The Rush Class of 1957, honored in the 2007 program, included (seated, from left) Sandra Taylor, Margie Deuel, Bob Curley, Geraldine Carney, Donna Stone, (standing) Carl Kopatz and Franklin Rockefeller. They were the last graduates of the Rush School (shown above as it appeared in about 1954).
By Rick Hiduk
(Also published in the Susquehanna County Independent)
The Rush School in rural western Susquehanna County graduated its final class in 1957. Long before that, however, a tradition was started to bring all of the students who attended the Rush School together for dinner and fellowship. The 99th such dinner will be held on Saturday, June 2, and the Fairdale United Methodist Church. Organizers hope to increase attendance over previous years before perhaps bringing the event to an end after next year’s 100th Rush Alumni Banquet.
“They are getting older,” reunion committee treasurer Brian Hollister said of the alumni. “I don’t know how much longer it’s going to continue.” Hollister graduated from Elk Lake High School in 1975 and enjoys a “member” status granted to all Elk Lake graduates by the legitimate Rush alumni.
“We work hard to keep this thing going,” 1957 alumnus Bob Curley related, though he wonders too if the 100th year might be the last for the time-honored tradition. “We have such a good time making memories. The few who are left who are older than us really enjoy getting together.”
“I take a great interest in history and older people,” Hollister remarked. “They have valuable information, and I love to talk to them.” Hollister has archived the programs, ledgers and minutes from previous banquets and donated a volume and another book he composed about the Rush School to the Susquehanna County Historical Society.
The largest graduating classes – in 1938 and 1942 – contained 28 students each. Comparatively, the Class of 1957 at Rush was smaller than those who had preceded them, despite starting their freshmen year with 23 students. The same tough economy that forced the consolidation of many schools in the region as the 1950s drew to a close might have also taken a toll on the seniors.
“We had some misfortunes,” Curley recalled. “Some went into the service. Some had to quit to get jobs. And some died.” Remarkably, however, all seven graduates from 1957 are still alive, and six of them still live relatively close to each other. They include Curley, Geraldine Carney Spencer, Margie Deuel Hicks, Carl Kopatz, Franklin Rockefeller, Donna Stone Hitchcock, and Sandra Taylor LaRue.
“We talk to each other a lot and meet for coffee,” said Curley, adding, “We could race to see who gets to Flynn’s Castle first. We’re all about three minutes away.” The exception, he noted, is Hicks, who has lived in Texas for a number of years. Theirs was not the smallest class, however. Kathryn Flynn was the sole graduate of the Class of 1929.
Banquet records indicate that a handful of graduates from the 1930s have attended in recent years, and a few dozen alumni and their spouses from the 1940s are routinely there. They bring old photos with them and news of previous attendees who are ill or have passed away. There is always a moment of silence for those who are gone, balanced by joyful moments as guests sing old songs like “School Days,” “My Wild Irish Rose” and “Down By the Old Mill Stream.”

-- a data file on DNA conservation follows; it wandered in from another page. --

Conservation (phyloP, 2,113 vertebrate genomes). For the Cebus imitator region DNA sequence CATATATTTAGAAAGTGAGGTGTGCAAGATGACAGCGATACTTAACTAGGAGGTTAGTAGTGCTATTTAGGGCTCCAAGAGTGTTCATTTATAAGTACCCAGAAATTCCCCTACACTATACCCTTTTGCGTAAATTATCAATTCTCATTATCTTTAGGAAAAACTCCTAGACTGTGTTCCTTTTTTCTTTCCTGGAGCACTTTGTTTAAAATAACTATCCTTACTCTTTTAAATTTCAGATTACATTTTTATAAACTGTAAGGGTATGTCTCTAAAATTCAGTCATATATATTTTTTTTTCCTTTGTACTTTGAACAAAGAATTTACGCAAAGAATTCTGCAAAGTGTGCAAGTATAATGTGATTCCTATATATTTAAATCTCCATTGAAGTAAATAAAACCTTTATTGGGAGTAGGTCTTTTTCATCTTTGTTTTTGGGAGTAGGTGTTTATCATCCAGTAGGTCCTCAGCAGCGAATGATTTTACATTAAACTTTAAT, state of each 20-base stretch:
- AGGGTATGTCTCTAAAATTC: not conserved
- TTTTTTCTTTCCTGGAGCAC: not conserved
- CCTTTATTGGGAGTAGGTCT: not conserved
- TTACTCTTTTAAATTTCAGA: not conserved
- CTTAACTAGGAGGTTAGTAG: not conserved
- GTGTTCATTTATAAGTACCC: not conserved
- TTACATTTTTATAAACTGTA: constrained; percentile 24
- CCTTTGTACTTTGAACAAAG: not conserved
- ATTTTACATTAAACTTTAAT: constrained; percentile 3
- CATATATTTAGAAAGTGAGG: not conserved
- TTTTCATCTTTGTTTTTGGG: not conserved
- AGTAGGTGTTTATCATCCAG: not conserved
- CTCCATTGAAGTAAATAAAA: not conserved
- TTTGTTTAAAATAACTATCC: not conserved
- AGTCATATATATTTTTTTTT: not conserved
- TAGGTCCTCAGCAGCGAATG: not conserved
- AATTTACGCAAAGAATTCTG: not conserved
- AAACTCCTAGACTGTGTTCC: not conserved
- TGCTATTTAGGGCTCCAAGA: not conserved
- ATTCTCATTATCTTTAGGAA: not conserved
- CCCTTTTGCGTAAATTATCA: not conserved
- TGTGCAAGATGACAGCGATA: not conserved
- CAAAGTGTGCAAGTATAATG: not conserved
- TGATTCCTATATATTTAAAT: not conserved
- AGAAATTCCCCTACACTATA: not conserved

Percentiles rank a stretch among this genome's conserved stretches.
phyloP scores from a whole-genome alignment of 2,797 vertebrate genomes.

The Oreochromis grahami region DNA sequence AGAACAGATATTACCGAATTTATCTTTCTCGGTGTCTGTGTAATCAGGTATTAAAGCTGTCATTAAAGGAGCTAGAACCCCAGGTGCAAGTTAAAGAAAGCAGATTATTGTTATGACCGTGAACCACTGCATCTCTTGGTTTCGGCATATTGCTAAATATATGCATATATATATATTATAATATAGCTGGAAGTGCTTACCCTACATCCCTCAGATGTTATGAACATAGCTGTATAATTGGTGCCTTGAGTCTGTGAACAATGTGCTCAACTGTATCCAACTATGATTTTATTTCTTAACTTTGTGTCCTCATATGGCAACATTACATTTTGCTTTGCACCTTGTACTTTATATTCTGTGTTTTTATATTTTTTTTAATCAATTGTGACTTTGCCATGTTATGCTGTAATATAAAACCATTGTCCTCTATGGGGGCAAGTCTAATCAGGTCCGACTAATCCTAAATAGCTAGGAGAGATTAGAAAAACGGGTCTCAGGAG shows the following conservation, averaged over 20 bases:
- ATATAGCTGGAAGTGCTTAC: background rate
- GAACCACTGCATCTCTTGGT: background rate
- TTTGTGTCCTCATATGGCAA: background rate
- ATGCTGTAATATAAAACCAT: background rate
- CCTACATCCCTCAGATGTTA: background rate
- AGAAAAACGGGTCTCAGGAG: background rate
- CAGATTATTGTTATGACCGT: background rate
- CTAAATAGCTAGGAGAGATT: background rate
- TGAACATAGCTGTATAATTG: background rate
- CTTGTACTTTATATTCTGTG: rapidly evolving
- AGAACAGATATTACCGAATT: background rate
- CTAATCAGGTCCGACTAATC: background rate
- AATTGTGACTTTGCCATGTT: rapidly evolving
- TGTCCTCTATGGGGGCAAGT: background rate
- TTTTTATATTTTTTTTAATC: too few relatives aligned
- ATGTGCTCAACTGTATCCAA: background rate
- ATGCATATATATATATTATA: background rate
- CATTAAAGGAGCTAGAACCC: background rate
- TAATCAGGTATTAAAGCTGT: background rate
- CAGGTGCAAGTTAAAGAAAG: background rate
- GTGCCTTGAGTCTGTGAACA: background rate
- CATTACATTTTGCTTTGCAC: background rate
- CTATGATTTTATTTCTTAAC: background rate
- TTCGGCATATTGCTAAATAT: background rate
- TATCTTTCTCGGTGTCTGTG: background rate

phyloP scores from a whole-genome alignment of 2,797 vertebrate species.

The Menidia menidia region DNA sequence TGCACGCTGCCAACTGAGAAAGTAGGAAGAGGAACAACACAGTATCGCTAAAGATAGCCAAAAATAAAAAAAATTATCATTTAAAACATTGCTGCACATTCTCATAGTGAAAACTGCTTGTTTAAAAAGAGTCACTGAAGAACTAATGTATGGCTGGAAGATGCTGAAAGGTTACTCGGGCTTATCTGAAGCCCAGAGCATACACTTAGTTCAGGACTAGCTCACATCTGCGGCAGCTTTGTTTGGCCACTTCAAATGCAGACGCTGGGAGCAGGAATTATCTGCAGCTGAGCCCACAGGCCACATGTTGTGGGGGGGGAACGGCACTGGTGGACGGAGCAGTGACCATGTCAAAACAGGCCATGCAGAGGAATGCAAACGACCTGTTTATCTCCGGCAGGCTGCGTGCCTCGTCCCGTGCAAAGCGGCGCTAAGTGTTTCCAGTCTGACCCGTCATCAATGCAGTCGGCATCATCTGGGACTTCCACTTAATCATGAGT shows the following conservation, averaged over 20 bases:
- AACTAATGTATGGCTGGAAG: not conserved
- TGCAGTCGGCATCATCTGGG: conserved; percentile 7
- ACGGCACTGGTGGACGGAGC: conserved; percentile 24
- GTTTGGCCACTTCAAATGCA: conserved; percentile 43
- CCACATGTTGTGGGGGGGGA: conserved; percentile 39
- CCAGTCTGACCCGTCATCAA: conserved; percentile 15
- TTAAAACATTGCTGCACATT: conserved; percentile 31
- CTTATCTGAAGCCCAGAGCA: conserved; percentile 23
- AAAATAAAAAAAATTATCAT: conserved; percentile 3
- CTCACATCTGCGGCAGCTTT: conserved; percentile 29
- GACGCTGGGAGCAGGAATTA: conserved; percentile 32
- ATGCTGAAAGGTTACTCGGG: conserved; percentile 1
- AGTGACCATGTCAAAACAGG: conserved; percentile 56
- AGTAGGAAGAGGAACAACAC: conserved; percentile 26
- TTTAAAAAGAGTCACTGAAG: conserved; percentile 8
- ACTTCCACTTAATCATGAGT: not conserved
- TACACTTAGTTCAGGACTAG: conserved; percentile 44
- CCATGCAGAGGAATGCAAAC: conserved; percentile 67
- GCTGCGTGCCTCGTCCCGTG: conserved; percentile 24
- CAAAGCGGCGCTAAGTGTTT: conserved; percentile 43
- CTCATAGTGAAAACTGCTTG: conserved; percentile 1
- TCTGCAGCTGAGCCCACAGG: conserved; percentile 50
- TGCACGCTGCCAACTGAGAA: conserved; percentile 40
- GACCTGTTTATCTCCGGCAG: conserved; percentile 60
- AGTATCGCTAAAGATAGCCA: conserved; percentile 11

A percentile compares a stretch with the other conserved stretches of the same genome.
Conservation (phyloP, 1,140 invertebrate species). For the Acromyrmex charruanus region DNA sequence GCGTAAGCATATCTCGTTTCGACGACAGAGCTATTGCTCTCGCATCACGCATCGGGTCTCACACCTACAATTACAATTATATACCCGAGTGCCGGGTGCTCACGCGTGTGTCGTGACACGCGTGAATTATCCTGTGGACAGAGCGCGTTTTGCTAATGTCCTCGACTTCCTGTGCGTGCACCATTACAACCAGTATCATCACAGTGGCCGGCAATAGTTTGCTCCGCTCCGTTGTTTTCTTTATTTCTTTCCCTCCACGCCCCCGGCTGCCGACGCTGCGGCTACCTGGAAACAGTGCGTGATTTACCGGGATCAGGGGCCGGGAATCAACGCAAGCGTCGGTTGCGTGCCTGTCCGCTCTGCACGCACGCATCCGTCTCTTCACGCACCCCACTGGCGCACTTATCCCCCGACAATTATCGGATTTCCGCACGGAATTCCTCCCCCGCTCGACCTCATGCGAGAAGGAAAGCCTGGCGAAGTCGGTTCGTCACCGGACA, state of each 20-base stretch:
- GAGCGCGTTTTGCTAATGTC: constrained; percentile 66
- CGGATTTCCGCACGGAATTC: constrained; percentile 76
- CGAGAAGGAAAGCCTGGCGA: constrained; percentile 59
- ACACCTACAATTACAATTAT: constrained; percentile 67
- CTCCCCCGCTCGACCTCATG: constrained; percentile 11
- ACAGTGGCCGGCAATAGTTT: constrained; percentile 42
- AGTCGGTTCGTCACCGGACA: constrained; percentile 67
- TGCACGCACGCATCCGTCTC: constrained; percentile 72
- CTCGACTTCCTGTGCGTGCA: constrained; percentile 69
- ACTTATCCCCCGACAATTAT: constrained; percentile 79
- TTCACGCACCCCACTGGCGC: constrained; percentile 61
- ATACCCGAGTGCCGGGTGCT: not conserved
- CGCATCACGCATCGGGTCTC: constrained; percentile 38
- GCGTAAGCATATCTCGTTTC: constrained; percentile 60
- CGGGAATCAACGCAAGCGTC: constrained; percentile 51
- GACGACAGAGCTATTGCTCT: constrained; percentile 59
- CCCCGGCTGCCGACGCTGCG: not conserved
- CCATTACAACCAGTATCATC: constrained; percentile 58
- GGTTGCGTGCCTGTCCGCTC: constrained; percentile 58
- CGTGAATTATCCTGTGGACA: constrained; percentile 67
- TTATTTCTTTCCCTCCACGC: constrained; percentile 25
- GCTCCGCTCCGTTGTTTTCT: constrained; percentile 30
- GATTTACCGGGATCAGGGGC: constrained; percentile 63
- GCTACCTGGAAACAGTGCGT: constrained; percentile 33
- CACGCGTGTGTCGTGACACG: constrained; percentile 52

While the Rush School dissolved into the new Elk Lake School District in 1958, it was itself part of a consolidation effort in 1906. “Back in the day, there were one room school houses all around the countryside,” Hollister related. The Rush School replaced the Grangerville School, which was started in 1818 and was once situated on what would become the property of future and final Rush principal Robert Capron.
Curley attended the Flynn School, one of the longest lasting country grade schools in the area, through third grade. He assumes that it closed at about the same time as the Middletown School, considerably boosting the school population at Rush. The school’s multipurpose room was actually a separate building situated adjacent to the property on which the Grangerville School once stood. Students would play basketball and put on plays there.
Though the Rush School was small in comparison to those in bigger towns like Montrose, Towanda and Tunkhannock, Curley maintains, “We had all the usual activities that everyone else had; baseball, softball, basketball, band and chorus.” Students didn’t specialize in extracurricular activities then. They were likely to be involved in both the performing arts and athletics simultaneously – that is, of course, if their chores didn’t get in the way.
“Most of the kids lived on farms back then,” Curley explained. His five older brothers used to be able to take time off in the spring and fall to work the fields. “They’d even take other kids home to help. That would be unheard of today.” Curley’s little sister, Mary Louise, graduated from Elk Lake High School, which began in 1957 and grew as students from Auburn Center and Meshoppen high schools joined them.
All former students of the Rush School and Elk Lake High School are welcome to attend the Rush Alumni Banquet on June 3. Social time begins at 10:30 with a chicken and biscuits dinner served by Fairdale UMC members at 12:30. The cost is twelve dollars per person, and interested readers may contact Hollister at 570-278-9017 to make reservations.
Members of the Rush Class of 1954, as remembered in the 2004 Alumni Banquet program, included Vera Babcock, Shirley Carter, Mary Crea, Ruth Gage, Carlton Herman, Mary Ann Hitchcock, William Jenner, Joseph Kavolick, Marie Kopatz, Frederick Mead, Beatrice Strohl, Marjorie Swackhammer, Rosina Watson, and Linda VanWinkle. (Students not listed in order of appearance)